Notice to interested parties — Proposal to add tramadol to Schedule I to the Controlled Drugs and Substances Act and the Schedule to the Narcotic Control Regulations
This notice provides interested stakeholders with the opportunity to provide comments on Health Canada’s intent to amend Schedule I to the Controlled Drugs and Substances Act (CDSA) and the Schedule to the Narcotic Control Regulations (NCR) to include tramadol, its salts, isomers and derivatives and the salts and isomers of its derivatives.
Tramadol is an opioid analgesic that is used to treat moderate to moderately severe pain. It has been marketed in Canada since 2005, and is available by prescription.
Like many opioids, tramadol can produce dependence and euphoria, and has the potential for problematic use. While tramadol itself is a weak opioid, when taken orally, it is partially metabolized to produce the opioids M1 and M5, with M1 being a much more potent opioid than tramadol itself. There is evidence that high doses of oral tramadol can produce effects similar to some opioids controlled under the CDSA.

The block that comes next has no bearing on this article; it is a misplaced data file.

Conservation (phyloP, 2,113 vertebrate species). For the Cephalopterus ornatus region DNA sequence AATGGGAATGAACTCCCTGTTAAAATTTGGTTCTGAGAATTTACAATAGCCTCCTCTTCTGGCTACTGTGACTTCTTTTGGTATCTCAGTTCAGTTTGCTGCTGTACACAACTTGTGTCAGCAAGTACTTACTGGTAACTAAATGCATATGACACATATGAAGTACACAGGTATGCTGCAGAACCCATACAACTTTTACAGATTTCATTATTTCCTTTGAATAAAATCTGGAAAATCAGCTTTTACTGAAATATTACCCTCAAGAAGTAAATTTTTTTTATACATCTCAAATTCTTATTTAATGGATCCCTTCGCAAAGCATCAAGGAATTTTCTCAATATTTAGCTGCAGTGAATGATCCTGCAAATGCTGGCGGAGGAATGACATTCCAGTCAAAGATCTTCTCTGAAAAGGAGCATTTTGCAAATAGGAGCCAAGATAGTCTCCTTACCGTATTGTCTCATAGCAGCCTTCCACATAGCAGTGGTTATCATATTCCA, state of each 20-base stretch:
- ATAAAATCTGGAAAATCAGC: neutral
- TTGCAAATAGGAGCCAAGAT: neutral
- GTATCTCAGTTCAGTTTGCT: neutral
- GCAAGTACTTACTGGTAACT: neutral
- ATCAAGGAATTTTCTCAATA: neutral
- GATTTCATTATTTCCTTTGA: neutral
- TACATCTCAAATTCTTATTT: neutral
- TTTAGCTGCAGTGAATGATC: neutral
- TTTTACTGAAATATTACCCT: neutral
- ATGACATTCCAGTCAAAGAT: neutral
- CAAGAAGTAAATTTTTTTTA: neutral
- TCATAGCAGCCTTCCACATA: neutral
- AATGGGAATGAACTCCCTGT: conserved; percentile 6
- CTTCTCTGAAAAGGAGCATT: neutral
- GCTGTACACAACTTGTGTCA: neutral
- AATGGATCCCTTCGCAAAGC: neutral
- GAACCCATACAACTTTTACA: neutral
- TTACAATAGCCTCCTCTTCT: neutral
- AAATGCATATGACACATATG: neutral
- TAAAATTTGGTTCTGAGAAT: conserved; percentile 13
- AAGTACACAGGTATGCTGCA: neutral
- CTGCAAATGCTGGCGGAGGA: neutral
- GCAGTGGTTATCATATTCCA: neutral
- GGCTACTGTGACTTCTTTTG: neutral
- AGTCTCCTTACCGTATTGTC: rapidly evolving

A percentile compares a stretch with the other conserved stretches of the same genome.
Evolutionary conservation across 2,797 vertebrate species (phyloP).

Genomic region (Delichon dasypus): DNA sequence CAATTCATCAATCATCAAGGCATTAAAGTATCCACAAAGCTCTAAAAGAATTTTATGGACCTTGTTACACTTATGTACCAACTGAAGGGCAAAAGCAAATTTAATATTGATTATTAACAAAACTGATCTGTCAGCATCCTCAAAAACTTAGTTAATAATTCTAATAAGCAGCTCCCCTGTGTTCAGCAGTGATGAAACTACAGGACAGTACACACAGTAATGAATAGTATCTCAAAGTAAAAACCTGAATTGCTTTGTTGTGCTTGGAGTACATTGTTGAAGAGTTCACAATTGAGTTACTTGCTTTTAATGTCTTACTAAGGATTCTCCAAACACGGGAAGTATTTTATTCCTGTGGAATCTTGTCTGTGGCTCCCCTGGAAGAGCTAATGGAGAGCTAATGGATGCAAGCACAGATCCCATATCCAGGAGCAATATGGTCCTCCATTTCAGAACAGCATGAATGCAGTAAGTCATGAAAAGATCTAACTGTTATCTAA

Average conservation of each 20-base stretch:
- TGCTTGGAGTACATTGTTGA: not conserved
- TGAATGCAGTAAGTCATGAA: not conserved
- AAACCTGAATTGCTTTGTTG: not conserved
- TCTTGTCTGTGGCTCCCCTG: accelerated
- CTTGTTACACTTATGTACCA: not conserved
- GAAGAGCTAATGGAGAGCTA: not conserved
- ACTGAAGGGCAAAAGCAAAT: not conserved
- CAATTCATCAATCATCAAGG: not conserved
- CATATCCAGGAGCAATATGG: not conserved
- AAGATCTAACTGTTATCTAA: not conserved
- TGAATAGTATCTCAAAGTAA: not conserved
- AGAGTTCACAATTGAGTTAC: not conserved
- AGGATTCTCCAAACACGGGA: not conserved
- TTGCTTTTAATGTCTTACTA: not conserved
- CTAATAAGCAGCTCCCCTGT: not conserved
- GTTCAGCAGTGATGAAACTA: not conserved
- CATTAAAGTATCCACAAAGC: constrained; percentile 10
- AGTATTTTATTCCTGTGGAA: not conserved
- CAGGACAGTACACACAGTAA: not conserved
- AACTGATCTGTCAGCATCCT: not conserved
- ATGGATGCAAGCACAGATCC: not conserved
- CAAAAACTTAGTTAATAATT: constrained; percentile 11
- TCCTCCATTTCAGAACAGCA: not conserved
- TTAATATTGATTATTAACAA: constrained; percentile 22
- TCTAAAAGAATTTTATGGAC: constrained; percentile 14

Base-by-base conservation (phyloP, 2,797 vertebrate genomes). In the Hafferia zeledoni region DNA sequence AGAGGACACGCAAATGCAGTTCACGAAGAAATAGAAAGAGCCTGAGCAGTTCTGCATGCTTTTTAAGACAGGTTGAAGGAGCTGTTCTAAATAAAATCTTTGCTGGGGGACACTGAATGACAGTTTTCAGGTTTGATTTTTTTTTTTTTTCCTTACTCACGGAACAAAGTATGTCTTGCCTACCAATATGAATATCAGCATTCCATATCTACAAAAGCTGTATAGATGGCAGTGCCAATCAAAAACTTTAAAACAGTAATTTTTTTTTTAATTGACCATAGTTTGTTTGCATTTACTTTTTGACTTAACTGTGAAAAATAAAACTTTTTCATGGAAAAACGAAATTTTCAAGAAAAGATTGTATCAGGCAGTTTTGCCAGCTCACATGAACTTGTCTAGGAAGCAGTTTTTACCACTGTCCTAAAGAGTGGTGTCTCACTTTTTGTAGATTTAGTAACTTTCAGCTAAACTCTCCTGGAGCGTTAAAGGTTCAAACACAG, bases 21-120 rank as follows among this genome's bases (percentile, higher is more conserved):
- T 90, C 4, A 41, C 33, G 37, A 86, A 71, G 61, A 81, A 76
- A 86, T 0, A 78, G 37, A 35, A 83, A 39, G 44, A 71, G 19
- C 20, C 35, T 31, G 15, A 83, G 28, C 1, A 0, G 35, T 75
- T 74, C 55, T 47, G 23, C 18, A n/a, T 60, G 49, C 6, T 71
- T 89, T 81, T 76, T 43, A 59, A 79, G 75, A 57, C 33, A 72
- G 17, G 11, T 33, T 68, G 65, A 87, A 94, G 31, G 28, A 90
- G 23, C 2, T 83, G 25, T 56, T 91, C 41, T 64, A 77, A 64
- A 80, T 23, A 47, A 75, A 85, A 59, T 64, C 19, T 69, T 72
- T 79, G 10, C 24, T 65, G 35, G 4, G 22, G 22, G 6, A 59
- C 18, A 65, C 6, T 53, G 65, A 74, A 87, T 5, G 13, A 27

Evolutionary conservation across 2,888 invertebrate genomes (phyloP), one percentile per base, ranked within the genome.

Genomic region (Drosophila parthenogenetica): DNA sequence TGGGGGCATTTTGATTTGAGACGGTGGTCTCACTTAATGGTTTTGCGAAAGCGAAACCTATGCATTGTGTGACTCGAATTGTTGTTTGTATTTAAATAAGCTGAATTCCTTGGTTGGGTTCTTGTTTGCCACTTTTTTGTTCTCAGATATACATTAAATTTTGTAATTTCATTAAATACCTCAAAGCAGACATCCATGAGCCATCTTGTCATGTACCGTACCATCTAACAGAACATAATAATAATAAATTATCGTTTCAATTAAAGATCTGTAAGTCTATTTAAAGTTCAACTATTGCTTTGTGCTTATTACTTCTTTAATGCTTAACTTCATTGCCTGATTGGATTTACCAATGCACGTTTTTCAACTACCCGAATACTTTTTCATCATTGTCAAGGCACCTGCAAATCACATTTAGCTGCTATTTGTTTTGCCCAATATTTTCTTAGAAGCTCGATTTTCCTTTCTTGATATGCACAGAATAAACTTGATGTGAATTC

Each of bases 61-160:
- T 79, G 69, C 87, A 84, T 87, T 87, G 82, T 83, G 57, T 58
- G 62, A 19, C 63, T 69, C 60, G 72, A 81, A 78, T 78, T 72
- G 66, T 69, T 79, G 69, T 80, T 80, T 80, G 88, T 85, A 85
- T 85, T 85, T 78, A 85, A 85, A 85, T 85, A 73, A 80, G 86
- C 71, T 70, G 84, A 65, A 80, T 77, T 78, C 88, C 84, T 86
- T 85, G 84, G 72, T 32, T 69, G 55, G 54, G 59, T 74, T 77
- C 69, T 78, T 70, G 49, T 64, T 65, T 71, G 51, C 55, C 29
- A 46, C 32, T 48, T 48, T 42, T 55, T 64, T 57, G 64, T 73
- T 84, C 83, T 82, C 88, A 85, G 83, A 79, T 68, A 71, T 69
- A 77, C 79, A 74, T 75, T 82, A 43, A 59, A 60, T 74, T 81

Tramadol can also cause adverse effects that may pose serious health risks, including seizures, serotonin syndrome, and respiratory failure. Adverse events related to problematic use and dependence have been reported in many countries, including 14 reported deaths in Canada.
The CDSA and its regulations provide a legislative framework for the control of substances that can alter mental processes and that may produce harm to individuals or to society.
Scheduling tramadol under the CDSA and NCR would help to prevent diversion of tramadol and protect Canadians from the health risks associated with unauthorized use, while maintaining its availability for legitimate medical and scientific use. Pharmacists would continue to be authorized to dispense tramadol to patients with a written prescription from a practitioner, but verbal prescriptions and refills would no longer be permitted.
The publication of this notice in the Canada Gazette, Part I, initiates a 60-day comment period. Anyone interested in this process or who has comments on this notice should contact Legislative and Regulatory Affairs, Controlled Substances Directorate, Healthy Environments and Consumer Safety Branch, Health Canada, by mail at Address Locator: 0302A, 150 Tunney’s Pasture Driveway, Ottawa, Ontario K1A 0K9, or by email at firstname.lastname@example.org.
Controlled Substances Directorate